Slowing Down My Family
Last weekend my family experienced the Saturday morning of my dreams. No alarm clocks. No sport practice or games. No out of town travel or out of town guests. No social engagements of any kind. Just sleeping in, making a big breakfast, and laying around. If only this were true. In reality, the weekend consisted of the usual: two sleepovers, no naps, arriving 10 min late for church, pizza for 3 meals, 2 swim practices, a trip to the grocery store, homework, a family get together, and a dinner date for myself and my husband. Yep. Another weekend flew by without a second thought and we skidded into Monday frantic and tired.
This is not to say that we didn’t enjoy most (if not all) of these activities. And the benefits of structured activities such as sports and social engagements are numerous. Also, some activities (like food shopping and homework) are completely necessary. But I can’t help wonder if there is a way to have a little more balance where “rest” and “recharge” are on the agenda? As wonderful as our chaotic, fast paced house is, the dream of the ideal Saturday morning is still alive.
In researching this idea of balance, I came across the author of “The More of Less.” Joshua Becker is a self proclaimed minimalist who has found a way for he and his family to declutter their lives and live with little to no possessions. Ok. So this is a leap I am not willing to take at this point in my life. Still, I felt I could learn a lot from Mr. Becker. Turns out he also has some ideas about creating stillness in the lives of my family members. In brief, here are some of Mr. Becker’s ideas for slowing down a family’s schedule….
- Discern where the motivation is coming from: you or your child.
- Determine an ideal baseline number of activities.
- Elevate the importance of family mealtime.
- Schedule time for yourself to be with your children.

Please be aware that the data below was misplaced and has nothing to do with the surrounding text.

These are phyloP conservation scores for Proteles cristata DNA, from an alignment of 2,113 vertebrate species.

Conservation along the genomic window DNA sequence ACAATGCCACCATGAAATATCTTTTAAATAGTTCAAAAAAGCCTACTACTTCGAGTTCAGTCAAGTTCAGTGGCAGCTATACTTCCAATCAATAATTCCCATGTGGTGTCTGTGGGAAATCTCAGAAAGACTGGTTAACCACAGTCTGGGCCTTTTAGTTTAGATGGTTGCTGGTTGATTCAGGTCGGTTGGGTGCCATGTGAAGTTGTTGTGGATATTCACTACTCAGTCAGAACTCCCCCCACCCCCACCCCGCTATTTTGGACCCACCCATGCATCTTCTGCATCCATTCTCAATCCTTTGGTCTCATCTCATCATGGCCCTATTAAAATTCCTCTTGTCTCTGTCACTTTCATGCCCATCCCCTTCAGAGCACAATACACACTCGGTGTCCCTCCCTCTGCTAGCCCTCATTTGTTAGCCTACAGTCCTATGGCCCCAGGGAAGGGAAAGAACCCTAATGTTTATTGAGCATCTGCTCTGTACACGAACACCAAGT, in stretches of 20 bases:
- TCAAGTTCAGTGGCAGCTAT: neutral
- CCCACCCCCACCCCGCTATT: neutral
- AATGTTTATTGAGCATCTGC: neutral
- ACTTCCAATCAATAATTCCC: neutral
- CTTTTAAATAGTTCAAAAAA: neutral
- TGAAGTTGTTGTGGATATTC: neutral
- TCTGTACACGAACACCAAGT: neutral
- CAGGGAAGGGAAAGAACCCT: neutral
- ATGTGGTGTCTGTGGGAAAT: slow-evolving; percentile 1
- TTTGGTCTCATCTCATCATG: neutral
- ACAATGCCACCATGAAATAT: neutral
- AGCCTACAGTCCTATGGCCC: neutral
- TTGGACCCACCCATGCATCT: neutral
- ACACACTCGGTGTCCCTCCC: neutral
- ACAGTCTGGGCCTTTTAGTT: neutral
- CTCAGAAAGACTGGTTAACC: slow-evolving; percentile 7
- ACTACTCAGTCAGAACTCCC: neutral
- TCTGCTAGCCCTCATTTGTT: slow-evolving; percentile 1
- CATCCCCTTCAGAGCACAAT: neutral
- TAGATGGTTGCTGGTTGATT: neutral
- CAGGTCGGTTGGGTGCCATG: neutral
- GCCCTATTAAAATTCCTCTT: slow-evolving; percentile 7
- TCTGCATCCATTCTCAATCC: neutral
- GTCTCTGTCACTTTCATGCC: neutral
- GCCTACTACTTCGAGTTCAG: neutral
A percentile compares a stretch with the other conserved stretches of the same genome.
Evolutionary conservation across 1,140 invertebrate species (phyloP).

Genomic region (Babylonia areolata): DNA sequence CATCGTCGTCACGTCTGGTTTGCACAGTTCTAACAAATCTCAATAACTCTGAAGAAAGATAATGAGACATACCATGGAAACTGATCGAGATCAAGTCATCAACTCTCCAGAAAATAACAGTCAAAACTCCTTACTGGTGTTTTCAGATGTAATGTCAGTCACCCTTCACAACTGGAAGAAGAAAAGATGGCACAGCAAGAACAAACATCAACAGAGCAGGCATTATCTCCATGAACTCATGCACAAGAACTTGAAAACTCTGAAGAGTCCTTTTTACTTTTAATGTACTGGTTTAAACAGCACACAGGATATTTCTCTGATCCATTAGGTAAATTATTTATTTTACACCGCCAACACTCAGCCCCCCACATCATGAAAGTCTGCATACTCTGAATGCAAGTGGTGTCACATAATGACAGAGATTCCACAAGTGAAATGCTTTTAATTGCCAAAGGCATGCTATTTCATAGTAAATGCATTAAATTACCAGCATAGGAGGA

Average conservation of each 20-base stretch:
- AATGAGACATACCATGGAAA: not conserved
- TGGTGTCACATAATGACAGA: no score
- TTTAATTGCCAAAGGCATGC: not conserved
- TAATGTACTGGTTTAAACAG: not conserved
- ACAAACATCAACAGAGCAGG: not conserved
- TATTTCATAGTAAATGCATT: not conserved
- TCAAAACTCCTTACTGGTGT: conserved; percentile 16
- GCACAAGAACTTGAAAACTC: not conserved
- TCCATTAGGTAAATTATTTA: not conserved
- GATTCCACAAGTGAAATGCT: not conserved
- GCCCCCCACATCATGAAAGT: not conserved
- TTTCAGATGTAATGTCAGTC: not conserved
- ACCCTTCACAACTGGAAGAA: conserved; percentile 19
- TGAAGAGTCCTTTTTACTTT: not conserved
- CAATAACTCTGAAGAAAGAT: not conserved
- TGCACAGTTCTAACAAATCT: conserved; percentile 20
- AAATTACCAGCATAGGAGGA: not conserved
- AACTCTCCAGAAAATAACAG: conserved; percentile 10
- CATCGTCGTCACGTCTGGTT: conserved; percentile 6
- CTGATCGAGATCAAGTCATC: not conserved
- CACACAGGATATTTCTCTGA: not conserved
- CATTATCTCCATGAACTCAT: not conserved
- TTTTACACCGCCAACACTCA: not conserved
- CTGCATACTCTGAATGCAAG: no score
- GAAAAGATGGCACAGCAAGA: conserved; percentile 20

- Leave space between events.
- Develop a family, weekly routine.
- Reduce your personal commitments.
- Own less stuff.
- Leave room to add.
To this parent, the list seemed ambitious and unattainable on the whole. Determined, I decided to narrow it down to one item I could successfully implement. I spent a week noticing how very tight my schedule had become. Red flags included a child changing into a swimsuit in the car en route to practice and her sister “recycling” a packed lunch that was left in the fridge for days as it’s owner had forgotten it. Motivated by these events, I decided I would try to leave space between events.
This was easier said than done. My work, family, and carpool schedule run on the very minute some days. Effective? Yes. Stressful? Absolutely. Resolved to reach my goal, I looked at the coming weeks and found items that could be pushed out, delegated, or even cancelled. I found ways to allow extra time between transporting kids and work. I found that I needed to delegate or ask for help when the schedule was especially cramped. The outcome was worth it! I used the extra time to engage with my kids or just relax. I had time to share a snack with my kids before they rushed off to practice. I read for pleasure in small increments of time. I had uninterrupted conversations with my husband. In general, the days where I left space between commitments seemed less hurried and stressful. I know that the distance between a few extra minutes in my day and my dream weekend is vast. But after a week of making a small but significant change, I am hopeful that I can continue to get closer to a weekend where we can all experience some real downtime and connect to one another.
Shelley Coleman is a Licensed Professional Counselor and Supervisor. She is in private practice in Lakeway where she provides play therapy, child and adolescent counseling, family therapy, group therapy, and parent education. She can be reached at firstname.lastname@example.org